A couple of days ago, someone wanting brief headline-news-for-non-experts asked me about Tarski’s views on truth — in “The Concept of Truth in Formalized Languages” — and about how these ideas related to what was going on in the Vienna Circle at the time when Tarski presented those views in 1935. By coincidence, I was thinking a bit about some related Tarskian issues in redrafting sections of IFL; so I was happy to pause and to try to gather together some (very) brief thoughts. I’m certainly no expert myself; but for whatever it is worth, here is a version of what I said in reply, in case anyone else might find the rather arm-waving remarks interesting/helpful.
The Tractatus — which of course much influenced central figures in the Circle — offers what looks like a correspondence theory of truth, with true propositions picturing facts. However, the very notion of “facts” seems metaphysically loaded in a way that the positivists were deeply unhappy about; so Neurath, for example, argues that sentences can only be compared with other sentences, coming close (it might seem) to an outright coherence theory of truth. A very interesting and accessible thing to read here, revealing something of the state-of-play pre-Tarski in debates between Neurath, Carnap and Schlick, is Carl Hempel’s short paper “On the Logical Positivist’s Theory of Truth” in Analysis 1935. So yes, an obvious question is now: how does Tarski — presenting his ideas in 1935 — fit into the story?
In fact, Tarski is coming from outside these inner-Circle debates. His problematic and his approach arise from inside the Polish philosophy/logic tradition. Three themes worth remarking on:
- From Leśniewski, Tarski acquires a scepticism about naive treatments of semantic ideas, and the idea that the notion of truth applied without restraint in natural language contexts will inevitably entangle us with the Liar paradox.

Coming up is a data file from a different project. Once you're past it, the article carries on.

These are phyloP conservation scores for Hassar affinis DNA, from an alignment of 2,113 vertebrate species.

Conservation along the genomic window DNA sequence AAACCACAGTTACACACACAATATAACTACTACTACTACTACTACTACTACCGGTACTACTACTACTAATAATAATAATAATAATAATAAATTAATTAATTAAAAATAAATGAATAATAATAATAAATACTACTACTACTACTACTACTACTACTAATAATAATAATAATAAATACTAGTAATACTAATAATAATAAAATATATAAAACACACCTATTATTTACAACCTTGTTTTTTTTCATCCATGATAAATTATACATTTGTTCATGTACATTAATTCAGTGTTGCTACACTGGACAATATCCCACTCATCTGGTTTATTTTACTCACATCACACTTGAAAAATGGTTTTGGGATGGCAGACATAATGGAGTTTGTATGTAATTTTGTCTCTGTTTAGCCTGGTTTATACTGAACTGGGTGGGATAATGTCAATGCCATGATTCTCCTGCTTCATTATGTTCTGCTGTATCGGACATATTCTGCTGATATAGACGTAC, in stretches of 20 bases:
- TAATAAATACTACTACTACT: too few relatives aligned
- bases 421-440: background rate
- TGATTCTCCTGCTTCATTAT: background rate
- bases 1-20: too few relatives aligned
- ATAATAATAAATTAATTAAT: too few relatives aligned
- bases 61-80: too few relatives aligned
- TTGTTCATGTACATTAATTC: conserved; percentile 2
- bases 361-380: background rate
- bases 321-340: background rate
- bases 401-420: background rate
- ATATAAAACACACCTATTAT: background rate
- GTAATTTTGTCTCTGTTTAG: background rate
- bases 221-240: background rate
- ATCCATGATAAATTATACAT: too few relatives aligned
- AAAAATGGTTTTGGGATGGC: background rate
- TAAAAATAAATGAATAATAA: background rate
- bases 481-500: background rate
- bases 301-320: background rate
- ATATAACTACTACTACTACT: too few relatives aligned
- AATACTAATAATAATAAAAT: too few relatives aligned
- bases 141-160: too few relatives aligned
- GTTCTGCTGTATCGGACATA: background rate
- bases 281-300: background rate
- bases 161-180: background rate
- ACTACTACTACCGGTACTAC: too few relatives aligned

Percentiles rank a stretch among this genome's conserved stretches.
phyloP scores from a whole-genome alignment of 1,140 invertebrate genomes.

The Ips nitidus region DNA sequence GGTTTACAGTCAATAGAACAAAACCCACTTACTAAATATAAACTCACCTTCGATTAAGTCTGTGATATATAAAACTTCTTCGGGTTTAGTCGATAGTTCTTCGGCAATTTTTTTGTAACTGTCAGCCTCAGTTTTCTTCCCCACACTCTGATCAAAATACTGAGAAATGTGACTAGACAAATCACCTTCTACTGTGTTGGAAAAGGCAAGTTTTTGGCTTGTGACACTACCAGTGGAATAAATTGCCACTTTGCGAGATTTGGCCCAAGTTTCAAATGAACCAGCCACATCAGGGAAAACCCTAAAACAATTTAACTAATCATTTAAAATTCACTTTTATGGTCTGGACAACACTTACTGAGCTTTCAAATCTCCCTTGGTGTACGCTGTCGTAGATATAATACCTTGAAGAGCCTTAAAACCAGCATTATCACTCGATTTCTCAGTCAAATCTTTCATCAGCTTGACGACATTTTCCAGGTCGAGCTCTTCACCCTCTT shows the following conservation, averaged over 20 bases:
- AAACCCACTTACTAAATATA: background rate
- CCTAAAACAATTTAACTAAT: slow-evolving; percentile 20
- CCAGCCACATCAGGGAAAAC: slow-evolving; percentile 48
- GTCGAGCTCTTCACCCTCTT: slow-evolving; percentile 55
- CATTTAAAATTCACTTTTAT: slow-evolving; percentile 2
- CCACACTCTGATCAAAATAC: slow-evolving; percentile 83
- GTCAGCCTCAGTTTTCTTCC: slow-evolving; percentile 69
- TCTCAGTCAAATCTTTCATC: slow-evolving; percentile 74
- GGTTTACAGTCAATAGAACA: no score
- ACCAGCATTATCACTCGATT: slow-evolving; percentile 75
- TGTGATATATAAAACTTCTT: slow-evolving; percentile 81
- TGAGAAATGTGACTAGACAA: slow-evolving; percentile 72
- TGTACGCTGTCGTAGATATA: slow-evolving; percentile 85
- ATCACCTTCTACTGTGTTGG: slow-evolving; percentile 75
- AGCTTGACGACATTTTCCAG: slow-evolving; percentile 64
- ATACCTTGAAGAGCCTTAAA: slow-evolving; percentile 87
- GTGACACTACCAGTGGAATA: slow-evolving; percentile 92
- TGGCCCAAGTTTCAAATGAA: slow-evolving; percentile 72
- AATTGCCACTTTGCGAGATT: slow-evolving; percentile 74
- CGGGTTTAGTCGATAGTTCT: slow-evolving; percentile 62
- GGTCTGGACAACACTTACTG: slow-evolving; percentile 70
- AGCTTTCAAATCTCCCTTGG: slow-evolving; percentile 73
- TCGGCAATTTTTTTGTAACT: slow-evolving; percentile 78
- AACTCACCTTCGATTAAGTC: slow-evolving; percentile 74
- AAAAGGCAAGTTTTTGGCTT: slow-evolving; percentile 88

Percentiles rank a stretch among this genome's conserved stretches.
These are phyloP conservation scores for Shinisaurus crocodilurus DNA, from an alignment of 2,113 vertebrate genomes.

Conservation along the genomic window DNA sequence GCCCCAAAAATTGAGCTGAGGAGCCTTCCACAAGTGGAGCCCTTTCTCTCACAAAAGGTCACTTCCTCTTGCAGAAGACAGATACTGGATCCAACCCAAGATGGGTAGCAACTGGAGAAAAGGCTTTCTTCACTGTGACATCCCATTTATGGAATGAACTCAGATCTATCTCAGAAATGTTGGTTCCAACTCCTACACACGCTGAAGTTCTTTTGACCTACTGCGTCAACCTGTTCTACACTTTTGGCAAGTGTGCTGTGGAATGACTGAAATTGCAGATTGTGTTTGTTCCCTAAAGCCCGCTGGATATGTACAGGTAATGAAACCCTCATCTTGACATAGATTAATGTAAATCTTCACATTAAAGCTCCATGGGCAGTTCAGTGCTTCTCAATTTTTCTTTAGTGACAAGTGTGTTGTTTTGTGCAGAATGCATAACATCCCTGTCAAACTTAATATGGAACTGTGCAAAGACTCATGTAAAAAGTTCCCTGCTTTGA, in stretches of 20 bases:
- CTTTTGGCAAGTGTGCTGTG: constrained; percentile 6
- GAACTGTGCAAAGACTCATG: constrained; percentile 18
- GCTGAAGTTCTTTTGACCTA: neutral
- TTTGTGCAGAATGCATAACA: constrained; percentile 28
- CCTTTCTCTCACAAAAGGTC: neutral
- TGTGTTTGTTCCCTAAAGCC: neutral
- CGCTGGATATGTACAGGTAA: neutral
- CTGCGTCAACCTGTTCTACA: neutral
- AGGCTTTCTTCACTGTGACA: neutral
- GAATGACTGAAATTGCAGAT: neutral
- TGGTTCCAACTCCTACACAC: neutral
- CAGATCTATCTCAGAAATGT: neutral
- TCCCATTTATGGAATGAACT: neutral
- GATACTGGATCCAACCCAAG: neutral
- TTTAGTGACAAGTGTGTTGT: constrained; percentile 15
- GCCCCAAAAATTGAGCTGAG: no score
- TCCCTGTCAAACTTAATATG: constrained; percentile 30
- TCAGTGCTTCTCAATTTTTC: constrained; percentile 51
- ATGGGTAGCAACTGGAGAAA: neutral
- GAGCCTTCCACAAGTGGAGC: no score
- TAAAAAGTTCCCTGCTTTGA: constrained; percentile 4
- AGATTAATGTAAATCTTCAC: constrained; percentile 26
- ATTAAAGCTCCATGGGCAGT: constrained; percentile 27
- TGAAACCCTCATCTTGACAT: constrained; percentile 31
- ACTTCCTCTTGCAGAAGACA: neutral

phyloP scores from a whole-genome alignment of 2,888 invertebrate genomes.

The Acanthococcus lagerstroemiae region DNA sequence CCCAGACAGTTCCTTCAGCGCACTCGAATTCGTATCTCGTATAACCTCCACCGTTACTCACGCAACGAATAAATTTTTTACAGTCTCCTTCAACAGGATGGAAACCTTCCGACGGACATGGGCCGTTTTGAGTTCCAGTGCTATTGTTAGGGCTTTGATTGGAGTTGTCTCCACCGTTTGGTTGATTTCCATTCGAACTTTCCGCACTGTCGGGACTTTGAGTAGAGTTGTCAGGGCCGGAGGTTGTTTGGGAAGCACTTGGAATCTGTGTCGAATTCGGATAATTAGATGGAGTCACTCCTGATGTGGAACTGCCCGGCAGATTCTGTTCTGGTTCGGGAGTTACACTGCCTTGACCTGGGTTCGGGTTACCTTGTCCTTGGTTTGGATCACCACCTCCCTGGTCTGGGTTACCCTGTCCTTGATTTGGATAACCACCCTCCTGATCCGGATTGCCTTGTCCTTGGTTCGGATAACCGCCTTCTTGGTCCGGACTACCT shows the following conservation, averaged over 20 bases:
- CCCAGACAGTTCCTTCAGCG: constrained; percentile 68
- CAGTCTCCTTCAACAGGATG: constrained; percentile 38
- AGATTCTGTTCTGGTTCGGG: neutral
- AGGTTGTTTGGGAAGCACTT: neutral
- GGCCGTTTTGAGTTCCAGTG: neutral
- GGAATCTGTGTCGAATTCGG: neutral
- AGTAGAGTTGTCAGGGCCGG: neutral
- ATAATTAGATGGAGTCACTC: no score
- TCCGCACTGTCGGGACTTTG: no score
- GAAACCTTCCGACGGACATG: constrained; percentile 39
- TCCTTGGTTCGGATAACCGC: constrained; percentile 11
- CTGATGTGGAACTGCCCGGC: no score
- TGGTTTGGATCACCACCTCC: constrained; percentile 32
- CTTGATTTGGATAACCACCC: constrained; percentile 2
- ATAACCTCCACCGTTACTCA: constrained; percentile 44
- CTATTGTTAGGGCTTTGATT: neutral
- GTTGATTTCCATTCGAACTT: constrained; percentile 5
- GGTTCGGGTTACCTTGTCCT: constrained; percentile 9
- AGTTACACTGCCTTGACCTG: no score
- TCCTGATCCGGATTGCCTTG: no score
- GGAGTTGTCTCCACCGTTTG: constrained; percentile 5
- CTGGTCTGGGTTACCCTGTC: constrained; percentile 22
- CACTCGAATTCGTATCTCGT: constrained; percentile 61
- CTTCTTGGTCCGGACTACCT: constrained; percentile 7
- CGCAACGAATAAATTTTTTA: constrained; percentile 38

- From Kotarbiński, Tarski gets the two thoughts (a) that the classic idea that to be true is to correspond with reality can come to no more than this: the Copernican theory is true — or the assertion that the earth goes round the sun is true — just in case the earth goes round the sun (K’s example), and so on through other cases. But also (b) this weak understanding of what correspondence amounts to doesn’t mean that the notion of truth is redundant.
- From Leśniewski (3) again, Tarski gets a conception of how we should go about pinning down a troublesome concept — not by attempting to give a snappy “analysis”, but by setting out in a tidily organized deductive system or “theory” systematizing a whole body of intuitive truths in which that concept is deployed, in enough detail to thereby fix what that concept has to be, in order to play the displayed role in the theory. In this sense, the theory as a whole can be said to define the concept in question. (If it is to be elucidatory, we’ll need to be able to grasp this deductively organized theory, which means that, inter alia, it will need to be finite!)
So (1), (2) and (3) set the scene for Tarski’s pivotal paper. Do note by the way, it is about truth for “formalized” — not “formal” — languages. That’s rather crucial. If by “formal” one means more or less de-interpreted, then Tarski explicitly rules out formal languages from consideration in his 1935 paper. Now, many mathematical languages are at least partially de-interpreted: thus a group theorist might use “+” for a group operation, without giving any particular intended interpretation. But it is not until much later that Tarski explicitly deals with the model theory of such partially de-interpreted language. In 1935, then, Tarski is concerned with some fully interpreted languages. They are formalized in the sense of having a tidy syntax, lacking structural or lexical ambiguities etc. etc. so we can easily theorise about them. (But it is a matter of taste and convenience whether these languages introduce symbolic shorthand too — the use of symbols isn’t really of the essence at all, although Tarski’s examples are languages deploying symbolic shorthand.)